What Makes for a Good Entrepreneur?

There are a lot of “beliefs” about what makes for a good entrepreneur. Here’s a great article talking about the 5 Myths About Entrepreneurs that should either support or dispel most of them.

Are you an entrepreneur?  Or are you a victim of circumstance? Did you choose the biz you’re in or did it somehow choose you?

Some might say that doesn’t matter, but I think deep down, everyone knows that it does matter.  Some of us find ourselves running a business that we somehow inherited, and we’re not really even sure we like it.

The problem is, if you don’t like it, your lack of passion and interest can impact how your clients and customers see you and your business.  So you’re going to have to ask yourself a really hard question: “Do I stay in this business or not?”

If you decide to stay in the business, then you somehow have to figure out how to fall in love with it and your clients and customers. Is there a micro-niche that you could serve that would be more interesting to you than those you currently serve?

Could you put a slightly different spin on the business, making it uniquely your own? Can you educate yourself about your business, products, and clientele so that you become the expert they’re looking for?  Once people begin to come to you as the expert, helping them to solve their problems, you might change how you view yourself and your business.

If, however, you answered, “No!” to the above question…the why are you still in business?  You really should either sell the business, or get someone else to run or manage it for you, because your lack of interest and desire to run it will eventually drive it into a slow death spiral.  Without that spark of entrepreneurial enthusiasm, innovative thinking, and deep interest, the business is lifeless.  Your clients and customers know that, too.

This isn’t something you need to decide in the time it takes to read this article. But you do need to do some heavy thinking. Seek guidance from someone who is not financially or emotionally involved in the business.  A business coach is a good place to start to see if you are in the right place, or if you need to make some big changes in your life.

Scary thought, but in the long run, life’s too short to do something you hate for the rest of your life.

Rural Business Must Not Be Forgotten

Carrot varieties horizontalWhile I frequently write about business that you may find in your city or town, we can’t forget that our most basic roots are in our rural communities.  I grew up very closely associated with the land.  My mother grew up on a farm and as a result I worked on the farms of my aunts and uncles from the time I was young.  I learned that you picked what was available and ate it.

Sometimes you picked corn at 4:30 am, and if you were hungry, you ate raw corn as you picked for the Farmer’s Market.  I learned that produce doesn’t keep.  It must be eaten as fresh as possible, because that is when it tastes best.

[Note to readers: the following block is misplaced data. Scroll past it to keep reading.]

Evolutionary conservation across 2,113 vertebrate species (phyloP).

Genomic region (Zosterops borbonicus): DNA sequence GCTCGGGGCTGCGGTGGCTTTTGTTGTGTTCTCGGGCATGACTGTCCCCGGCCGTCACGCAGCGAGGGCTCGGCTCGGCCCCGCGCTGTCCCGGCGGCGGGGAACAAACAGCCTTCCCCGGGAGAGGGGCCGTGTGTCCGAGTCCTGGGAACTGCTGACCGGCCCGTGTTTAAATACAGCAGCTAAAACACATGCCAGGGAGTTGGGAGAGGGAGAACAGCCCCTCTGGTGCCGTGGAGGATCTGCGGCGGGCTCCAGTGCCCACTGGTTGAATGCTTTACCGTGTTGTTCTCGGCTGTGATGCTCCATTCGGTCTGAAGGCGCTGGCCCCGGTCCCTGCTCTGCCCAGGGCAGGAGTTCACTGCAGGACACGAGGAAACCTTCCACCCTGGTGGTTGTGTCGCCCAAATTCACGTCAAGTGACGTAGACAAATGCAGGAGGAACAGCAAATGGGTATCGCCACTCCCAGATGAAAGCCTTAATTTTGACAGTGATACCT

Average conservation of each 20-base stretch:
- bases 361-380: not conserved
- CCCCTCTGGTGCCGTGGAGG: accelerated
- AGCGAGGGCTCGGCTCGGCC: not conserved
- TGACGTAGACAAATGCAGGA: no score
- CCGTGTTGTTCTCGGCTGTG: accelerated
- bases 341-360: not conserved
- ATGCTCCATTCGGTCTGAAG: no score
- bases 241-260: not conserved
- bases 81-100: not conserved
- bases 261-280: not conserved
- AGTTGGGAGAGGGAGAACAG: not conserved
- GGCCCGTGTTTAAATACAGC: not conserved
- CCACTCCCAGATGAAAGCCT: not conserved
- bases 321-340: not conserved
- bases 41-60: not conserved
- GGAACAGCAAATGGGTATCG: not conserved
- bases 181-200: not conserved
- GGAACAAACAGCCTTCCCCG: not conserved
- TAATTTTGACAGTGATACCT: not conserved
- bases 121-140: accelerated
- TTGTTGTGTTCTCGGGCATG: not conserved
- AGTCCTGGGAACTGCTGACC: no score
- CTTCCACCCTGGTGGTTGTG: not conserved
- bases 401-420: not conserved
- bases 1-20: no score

Our rural businesses have a very unique set of problems, and yet in order for our country to survive, for our cities and towns to survive, our rural business cannot be left behind. Without our local farms, we wouldn’t have local fruits and vegetables, local farm-raised meat and eggs, local milk and cheese. What would life be like if all the food we ate and drank tasted like cardboard?

There are several grass-roots movements afoot about supporting local agriculture such as Farm to School, Community Supported Agriculture, Farm to Table, Locavore, etc. I will be covering these topics in greater detail when I have the opportunity.

Update: 9/2012 Here is the link to my Farm to School Article in Acreage Life Magazine.

Every Entrepreneur is in the People Business


When you are in business, no matter what it is, you are in the people business.

What people, you ask? Every person you interact with.  And this may seem counter-intuitive to you, but treating your employees better than your clients and customers will result in a better business all around.  Treat your employees like family and they’ll return the effort a thousand-fold.

I have a friend who works for a local CSA (Community Supported Agriculture) and she works hard. They work very long hours both in the fields where they tend to the vegetables, planting, weeding, and harvesting. They also work very, very hard preparing the bags of produce for the end customers (people like me who like to support locally and eat delicious organic local food). The last time we spoke, I asked her why she was so willing to work so darn hard and she said it was because she and her co-workers are all treated like family. Everyone works hard, TOGETHER!

That was a telling statement. I’ve known people who seemed to have truly “cushy” jobs and yet because they weren’t treated well by their bosses or managers, they were willing to just up and leave for the next possible opportunity.

Being in biz means you are in the people business  and in order to stay competitive, you must treat your people well.